Pecan nut profits: well worth the wait!

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Growing pecan nuts requires long-term commitment. Dries Duvenhage of Hartswater in the Northern Cape planted his first hectare of pecans 16 years ago and patiently waited for the return on his investment.

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Dries plants pecan trees at a population density of 100 trees/ha.
Photo: Jeandré du Preez

In 2000, Dries Duvenhage decided to plant 1ha of pecan nuts on his 125ha farm Terre Donne, loosely translated from French as ‘healthy earth’.

It was a bold move, as pecan trees begin yielding an economically significant crop only from eight years onwards.
Since then, Dries has expanded his orchard, and today Terre Donne has nearly 75ha planted to pecans.

He is also a partner in the company Nensis Nuts. Between his own farming operation and Nensis Nuts, he manages the production of about 150t of pecan kernels per season.

“To farm pecan nuts is a challenge because it takes about eight years to see a return on your investment. You must have a cash crop or alternative source of income to see you through in the meantime,” cautions Dries.

In addition to pecans, he farms cash crops under irrigation in a rotation cycle consisting of maize, then barley or peanuts, followed by a five-year lucerne cycle.

The motivation behind Dries’s transition to pecan nuts was the small profit margin earned on cash crops. After some research, he decided to invest in pecan nuts.

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Dries Duvenhage planted his first hectare of pecan nuts 16 years ago and has not looked back since.

“The Hartswater area is perfect for producing [good] quality pecan nuts. You want really nice, hot and dry summers, and cold winters, for which the Northern Cape is renowned,” he explains.

The water requirements of a pecan tree are very high. According to Dries, a mature tree can easily consume 600ℓ of water per day at the peak of summer. The water used for irrigation comes from the Vaalharts Irrigation Scheme – the largest in South Africa – with Hartswater at its centre.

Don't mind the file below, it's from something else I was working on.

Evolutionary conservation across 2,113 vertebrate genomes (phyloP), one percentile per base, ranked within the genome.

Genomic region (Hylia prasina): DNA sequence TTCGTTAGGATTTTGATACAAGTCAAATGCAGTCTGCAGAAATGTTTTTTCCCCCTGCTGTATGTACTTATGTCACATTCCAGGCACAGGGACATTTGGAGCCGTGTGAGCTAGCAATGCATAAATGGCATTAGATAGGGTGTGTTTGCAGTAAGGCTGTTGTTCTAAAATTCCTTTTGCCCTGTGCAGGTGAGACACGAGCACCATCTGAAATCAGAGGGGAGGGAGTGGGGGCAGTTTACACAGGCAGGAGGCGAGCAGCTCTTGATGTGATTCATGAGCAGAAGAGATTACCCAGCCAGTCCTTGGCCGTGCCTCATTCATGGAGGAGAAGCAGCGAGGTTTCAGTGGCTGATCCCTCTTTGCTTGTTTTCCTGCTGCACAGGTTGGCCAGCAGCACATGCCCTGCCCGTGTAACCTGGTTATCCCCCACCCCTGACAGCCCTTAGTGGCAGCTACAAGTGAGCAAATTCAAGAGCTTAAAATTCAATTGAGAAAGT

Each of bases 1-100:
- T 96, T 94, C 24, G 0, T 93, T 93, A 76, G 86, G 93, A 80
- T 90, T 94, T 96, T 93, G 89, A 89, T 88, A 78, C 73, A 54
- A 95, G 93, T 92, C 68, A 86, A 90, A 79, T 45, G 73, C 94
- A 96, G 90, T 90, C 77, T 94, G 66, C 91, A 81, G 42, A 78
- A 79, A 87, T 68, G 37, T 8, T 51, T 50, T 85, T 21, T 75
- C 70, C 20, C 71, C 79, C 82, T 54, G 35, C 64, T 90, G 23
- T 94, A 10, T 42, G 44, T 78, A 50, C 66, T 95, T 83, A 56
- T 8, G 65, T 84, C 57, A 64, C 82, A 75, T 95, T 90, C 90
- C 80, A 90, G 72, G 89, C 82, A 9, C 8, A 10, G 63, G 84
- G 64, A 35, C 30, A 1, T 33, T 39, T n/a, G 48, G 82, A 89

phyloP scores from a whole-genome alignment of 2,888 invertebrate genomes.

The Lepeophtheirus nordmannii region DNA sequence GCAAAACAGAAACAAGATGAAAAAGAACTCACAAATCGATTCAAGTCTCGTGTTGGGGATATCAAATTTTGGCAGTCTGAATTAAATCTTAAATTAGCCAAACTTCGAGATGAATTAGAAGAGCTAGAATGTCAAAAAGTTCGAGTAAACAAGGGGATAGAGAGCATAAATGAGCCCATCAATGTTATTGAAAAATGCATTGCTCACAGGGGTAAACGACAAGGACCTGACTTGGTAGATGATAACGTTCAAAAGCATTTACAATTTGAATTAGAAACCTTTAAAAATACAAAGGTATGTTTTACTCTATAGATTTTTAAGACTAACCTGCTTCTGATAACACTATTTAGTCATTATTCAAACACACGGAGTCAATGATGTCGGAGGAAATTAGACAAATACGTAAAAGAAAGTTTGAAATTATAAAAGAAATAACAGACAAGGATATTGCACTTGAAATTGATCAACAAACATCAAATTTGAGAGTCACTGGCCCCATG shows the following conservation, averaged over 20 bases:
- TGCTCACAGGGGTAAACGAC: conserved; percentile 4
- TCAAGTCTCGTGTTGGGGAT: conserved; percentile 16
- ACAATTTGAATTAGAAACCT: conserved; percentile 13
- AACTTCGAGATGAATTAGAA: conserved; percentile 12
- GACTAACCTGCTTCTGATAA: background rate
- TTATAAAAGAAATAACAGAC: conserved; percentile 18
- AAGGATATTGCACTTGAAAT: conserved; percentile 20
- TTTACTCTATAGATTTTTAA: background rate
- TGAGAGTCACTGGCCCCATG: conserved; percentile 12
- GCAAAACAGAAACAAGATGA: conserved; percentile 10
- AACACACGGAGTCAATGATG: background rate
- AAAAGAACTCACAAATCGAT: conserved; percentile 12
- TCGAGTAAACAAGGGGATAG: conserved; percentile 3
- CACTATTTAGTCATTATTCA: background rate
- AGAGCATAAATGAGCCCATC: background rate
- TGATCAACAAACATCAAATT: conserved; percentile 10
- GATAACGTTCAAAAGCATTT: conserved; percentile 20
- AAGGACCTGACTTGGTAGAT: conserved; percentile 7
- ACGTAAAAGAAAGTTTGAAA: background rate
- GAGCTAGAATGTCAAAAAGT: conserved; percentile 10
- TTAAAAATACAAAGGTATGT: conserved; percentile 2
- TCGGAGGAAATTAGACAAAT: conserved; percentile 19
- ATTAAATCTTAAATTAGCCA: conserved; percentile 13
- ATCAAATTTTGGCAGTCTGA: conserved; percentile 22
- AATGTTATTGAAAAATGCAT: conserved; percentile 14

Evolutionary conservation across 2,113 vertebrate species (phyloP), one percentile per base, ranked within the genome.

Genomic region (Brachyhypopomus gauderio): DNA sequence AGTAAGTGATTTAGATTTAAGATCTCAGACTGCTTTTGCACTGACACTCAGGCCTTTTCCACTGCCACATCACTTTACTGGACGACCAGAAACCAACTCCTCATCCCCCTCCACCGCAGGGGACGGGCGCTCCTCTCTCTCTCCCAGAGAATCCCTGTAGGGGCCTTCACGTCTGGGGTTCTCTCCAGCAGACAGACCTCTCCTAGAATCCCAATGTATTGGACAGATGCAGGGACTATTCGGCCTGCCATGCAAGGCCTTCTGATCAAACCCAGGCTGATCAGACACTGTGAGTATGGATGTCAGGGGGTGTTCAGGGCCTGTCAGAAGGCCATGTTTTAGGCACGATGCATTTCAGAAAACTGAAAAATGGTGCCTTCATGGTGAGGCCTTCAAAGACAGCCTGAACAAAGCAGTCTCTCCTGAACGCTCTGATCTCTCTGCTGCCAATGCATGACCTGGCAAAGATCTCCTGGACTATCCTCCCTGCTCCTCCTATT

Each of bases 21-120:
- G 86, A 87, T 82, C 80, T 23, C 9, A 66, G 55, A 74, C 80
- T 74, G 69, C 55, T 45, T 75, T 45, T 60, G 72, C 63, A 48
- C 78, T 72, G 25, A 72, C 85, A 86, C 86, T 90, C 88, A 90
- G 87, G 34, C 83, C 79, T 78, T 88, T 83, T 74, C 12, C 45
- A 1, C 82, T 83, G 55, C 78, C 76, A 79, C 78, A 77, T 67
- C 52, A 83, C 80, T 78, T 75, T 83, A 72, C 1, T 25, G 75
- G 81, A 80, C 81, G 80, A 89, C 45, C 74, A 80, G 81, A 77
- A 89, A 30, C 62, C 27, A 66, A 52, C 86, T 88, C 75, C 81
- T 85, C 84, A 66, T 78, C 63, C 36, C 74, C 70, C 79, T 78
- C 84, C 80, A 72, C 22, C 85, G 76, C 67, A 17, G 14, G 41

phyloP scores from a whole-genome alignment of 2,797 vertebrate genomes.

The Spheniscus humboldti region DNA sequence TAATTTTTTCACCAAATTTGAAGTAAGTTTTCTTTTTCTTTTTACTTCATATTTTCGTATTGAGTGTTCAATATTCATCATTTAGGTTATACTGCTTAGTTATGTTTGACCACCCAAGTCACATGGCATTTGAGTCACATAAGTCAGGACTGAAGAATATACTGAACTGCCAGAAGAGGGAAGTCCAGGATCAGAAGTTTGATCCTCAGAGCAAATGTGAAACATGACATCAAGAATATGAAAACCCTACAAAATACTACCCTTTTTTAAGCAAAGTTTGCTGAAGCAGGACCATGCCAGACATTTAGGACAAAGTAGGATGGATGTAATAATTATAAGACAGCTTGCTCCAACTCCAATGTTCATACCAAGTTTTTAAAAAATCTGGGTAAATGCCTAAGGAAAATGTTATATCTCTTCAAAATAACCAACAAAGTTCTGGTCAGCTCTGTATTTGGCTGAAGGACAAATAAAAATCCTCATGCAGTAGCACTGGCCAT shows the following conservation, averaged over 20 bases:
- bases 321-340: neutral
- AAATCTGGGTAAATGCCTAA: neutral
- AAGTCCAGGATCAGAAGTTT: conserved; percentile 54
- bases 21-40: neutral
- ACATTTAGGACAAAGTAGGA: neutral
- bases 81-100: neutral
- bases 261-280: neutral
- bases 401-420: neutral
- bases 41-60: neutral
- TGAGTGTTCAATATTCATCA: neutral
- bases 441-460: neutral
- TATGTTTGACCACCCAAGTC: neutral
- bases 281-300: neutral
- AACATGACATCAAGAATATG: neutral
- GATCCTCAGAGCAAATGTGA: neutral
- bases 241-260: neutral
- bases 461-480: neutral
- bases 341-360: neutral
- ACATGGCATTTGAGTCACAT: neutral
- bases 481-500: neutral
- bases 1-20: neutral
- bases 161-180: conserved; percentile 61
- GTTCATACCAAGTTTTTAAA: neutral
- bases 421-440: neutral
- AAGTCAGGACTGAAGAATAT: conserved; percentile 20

Optimal orchard design for sunlight
Orchard design is very important. Dries plants his pecan trees at a spacing of 10m x 10m for maximum sunlight exposure. The trees are cross-pollinated, and to ensure adequate pollination, he plants four rows of cultivars that produce bigger pecan nuts, followed by two rows of a different cultivar, which ensures good cross-pollination.

When Dries chooses pecan cultivars, the main focus is on high-yielding cultivars that produce larger nuts and has a soft shell.

“The latter is very important to Chinese [consumers],” Dries says.

Pruning and harvesting
Correctly pruning and hedging an orchard is also important since it results in branches being optimally spaced, thus allowing adequate sunlight into the orchard. Pecan trees can grow very big and alternate bearing is a problem in some cultivars.

Tree size therefore needs to be managed to balance the tree’s vegetative section (leaves and branches) with the root system.

“Hedging usually takes place in winter, just after harvesting, and is done mechanically,” says Dries.

It is also important that rows are wide enough to accommodate the machinery used during harvesting – which runs from April to July, depending on the cultivar.